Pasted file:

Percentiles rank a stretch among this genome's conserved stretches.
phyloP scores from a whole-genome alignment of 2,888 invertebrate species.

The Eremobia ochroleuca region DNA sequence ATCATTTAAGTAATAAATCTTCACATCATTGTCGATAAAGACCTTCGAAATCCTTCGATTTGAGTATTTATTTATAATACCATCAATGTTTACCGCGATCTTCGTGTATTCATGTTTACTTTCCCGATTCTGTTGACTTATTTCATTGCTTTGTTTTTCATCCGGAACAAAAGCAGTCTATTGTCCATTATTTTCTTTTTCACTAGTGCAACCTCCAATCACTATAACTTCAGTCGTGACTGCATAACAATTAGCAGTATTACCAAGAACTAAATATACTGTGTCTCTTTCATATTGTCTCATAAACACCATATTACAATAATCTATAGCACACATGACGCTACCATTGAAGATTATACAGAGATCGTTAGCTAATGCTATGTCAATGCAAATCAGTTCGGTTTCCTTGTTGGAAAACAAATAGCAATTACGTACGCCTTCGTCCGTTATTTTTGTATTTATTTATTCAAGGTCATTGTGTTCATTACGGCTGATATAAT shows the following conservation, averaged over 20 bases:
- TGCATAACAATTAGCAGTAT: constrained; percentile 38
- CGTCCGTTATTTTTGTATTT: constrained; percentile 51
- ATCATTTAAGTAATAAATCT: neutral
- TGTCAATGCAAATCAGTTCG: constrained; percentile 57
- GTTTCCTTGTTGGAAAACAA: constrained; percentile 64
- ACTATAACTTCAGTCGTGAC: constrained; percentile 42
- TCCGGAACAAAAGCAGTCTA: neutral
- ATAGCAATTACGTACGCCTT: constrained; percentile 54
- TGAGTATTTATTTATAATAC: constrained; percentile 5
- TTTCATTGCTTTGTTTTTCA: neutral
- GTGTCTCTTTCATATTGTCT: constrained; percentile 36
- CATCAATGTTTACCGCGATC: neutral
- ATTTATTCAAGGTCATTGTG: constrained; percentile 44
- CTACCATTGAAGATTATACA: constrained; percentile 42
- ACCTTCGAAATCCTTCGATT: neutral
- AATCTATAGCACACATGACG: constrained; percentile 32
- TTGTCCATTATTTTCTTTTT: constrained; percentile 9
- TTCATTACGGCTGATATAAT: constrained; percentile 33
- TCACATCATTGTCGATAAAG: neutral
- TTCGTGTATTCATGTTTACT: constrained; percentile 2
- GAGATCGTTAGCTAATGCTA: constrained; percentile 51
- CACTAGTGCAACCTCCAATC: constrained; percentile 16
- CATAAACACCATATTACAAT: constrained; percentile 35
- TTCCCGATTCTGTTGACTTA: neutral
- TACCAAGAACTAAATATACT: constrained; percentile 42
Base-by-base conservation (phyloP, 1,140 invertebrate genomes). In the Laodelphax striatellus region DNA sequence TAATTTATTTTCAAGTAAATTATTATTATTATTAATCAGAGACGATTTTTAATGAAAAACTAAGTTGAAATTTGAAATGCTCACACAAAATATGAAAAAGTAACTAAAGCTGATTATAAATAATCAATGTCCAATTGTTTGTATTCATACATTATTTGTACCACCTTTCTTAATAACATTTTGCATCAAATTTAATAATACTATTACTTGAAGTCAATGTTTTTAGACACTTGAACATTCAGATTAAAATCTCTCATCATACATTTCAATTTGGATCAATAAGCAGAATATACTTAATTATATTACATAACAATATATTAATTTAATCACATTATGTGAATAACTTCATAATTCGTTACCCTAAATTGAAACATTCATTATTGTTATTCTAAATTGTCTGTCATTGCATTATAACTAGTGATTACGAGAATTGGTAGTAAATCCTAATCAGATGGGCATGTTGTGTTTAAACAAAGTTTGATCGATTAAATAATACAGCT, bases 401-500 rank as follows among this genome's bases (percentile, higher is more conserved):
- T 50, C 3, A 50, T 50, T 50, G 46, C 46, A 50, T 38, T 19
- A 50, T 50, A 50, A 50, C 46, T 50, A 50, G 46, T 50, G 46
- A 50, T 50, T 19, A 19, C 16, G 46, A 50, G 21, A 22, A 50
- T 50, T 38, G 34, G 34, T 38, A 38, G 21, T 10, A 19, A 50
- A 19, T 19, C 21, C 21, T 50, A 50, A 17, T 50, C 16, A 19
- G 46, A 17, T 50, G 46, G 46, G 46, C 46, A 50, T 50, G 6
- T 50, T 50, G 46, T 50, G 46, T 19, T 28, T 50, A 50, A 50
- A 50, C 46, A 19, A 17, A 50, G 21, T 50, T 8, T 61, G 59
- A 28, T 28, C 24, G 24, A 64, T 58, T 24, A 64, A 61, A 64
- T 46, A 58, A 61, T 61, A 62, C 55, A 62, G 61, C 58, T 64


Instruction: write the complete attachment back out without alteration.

Percentiles rank a stretch among this genome's conserved stretches.
phyloP scores from a whole-genome alignment of 2,888 invertebrate species.

The Eremobia ochroleuca region DNA sequence ATCATTTAAGTAATAAATCTTCACATCATTGTCGATAAAGACCTTCGAAATCCTTCGATTTGAGTATTTATTTATAATACCATCAATGTTTACCGCGATCTTCGTGTATTCATGTTTACTTTCCCGATTCTGTTGACTTATTTCATTGCTTTGTTTTTCATCCGGAACAAAAGCAGTCTATTGTCCATTATTTTCTTTTTCACTAGTGCAACCTCCAATCACTATAACTTCAGTCGTGACTGCATAACAATTAGCAGTATTACCAAGAACTAAATATACTGTGTCTCTTTCATATTGTCTCATAAACACCATATTACAATAATCTATAGCACACATGACGCTACCATTGAAGATTATACAGAGATCGTTAGCTAATGCTATGTCAATGCAAATCAGTTCGGTTTCCTTGTTGGAAAACAAATAGCAATTACGTACGCCTTCGTCCGTTATTTTTGTATTTATTTATTCAAGGTCATTGTGTTCATTACGGCTGATATAAT shows the following conservation, averaged over 20 bases:
- TGCATAACAATTAGCAGTAT: constrained; percentile 38
- CGTCCGTTATTTTTGTATTT: constrained; percentile 51
- ATCATTTAAGTAATAAATCT: neutral
- TGTCAATGCAAATCAGTTCG: constrained; percentile 57
- GTTTCCTTGTTGGAAAACAA: constrained; percentile 64
- ACTATAACTTCAGTCGTGAC: constrained; percentile 42
- TCCGGAACAAAAGCAGTCTA: neutral
- ATAGCAATTACGTACGCCTT: constrained; percentile 54
- TGAGTATTTATTTATAATAC: constrained; percentile 5
- TTTCATTGCTTTGTTTTTCA: neutral
- GTGTCTCTTTCATATTGTCT: constrained; percentile 36
- CATCAATGTTTACCGCGATC: neutral
- ATTTATTCAAGGTCATTGTG: constrained; percentile 44
- CTACCATTGAAGATTATACA: constrained; percentile 42
- ACCTTCGAAATCCTTCGATT: neutral
- AATCTATAGCACACATGACG: constrained; percentile 32
- TTGTCCATTATTTTCTTTTT: constrained; percentile 9
- TTCATTACGGCTGATATAAT: constrained; percentile 33
- TCACATCATTGTCGATAAAG: neutral
- TTCGTGTATTCATGTTTACT: constrained; percentile 2
- GAGATCGTTAGCTAATGCTA: constrained; percentile 51
- CACTAGTGCAACCTCCAATC: constrained; percentile 16
- CATAAACACCATATTACAAT: constrained; percentile 35
- TTCCCGATTCTGTTGACTTA: neutral
- TACCAAGAACTAAATATACT: constrained; percentile 42
Base-by-base conservation (phyloP, 1,140 invertebrate genomes). In the Laodelphax striatellus region DNA sequence TAATTTATTTTCAAGTAAATTATTATTATTATTAATCAGAGACGATTTTTAATGAAAAACTAAGTTGAAATTTGAAATGCTCACACAAAATATGAAAAAGTAACTAAAGCTGATTATAAATAATCAATGTCCAATTGTTTGTATTCATACATTATTTGTACCACCTTTCTTAATAACATTTTGCATCAAATTTAATAATACTATTACTTGAAGTCAATGTTTTTAGACACTTGAACATTCAGATTAAAATCTCTCATCATACATTTCAATTTGGATCAATAAGCAGAATATACTTAATTATATTACATAACAATATATTAATTTAATCACATTATGTGAATAACTTCATAATTCGTTACCCTAAATTGAAACATTCATTATTGTTATTCTAAATTGTCTGTCATTGCATTATAACTAGTGATTACGAGAATTGGTAGTAAATCCTAATCAGATGGGCATGTTGTGTTTAAACAAAGTTTGATCGATTAAATAATACAGCT, bases 401-500 rank as follows among this genome's bases (percentile, higher is more conserved):
- T 50, C 3, A 50, T 50, T 50, G 46, C 46, A 50, T 38, T 19
- A 50, T 50, A 50, A 50, C 46, T 50, A 50, G 46, T 50, G 46
- A 50, T 50, T 19, A 19, C 16, G 46, A 50, G 21, A 22, A 50
- T 50, T 38, G 34, G 34, T 38, A 38, G 21, T 10, A 19, A 50
- A 19, T 19, C 21, C 21, T 50, A 50, A 17, T 50, C 16, A 19
- G 46, A 17, T 50, G 46, G 46, G 46, C 46, A 50, T 50, G 6
- T 50, T 50, G 46, T 50, G 46, T 19, T 28, T 50, A 50, A 50
- A 50, C 46, A 19, A 17, A 50, G 21, T 50, T 8, T 61, G 59
- A 28, T 28, C 24, G 24, A 64, T 58, T 24, A 64, A 61, A 64
- T 46, A 58, A 61, T 61, A 62, C 55, A 62, G 61, C 58, T 64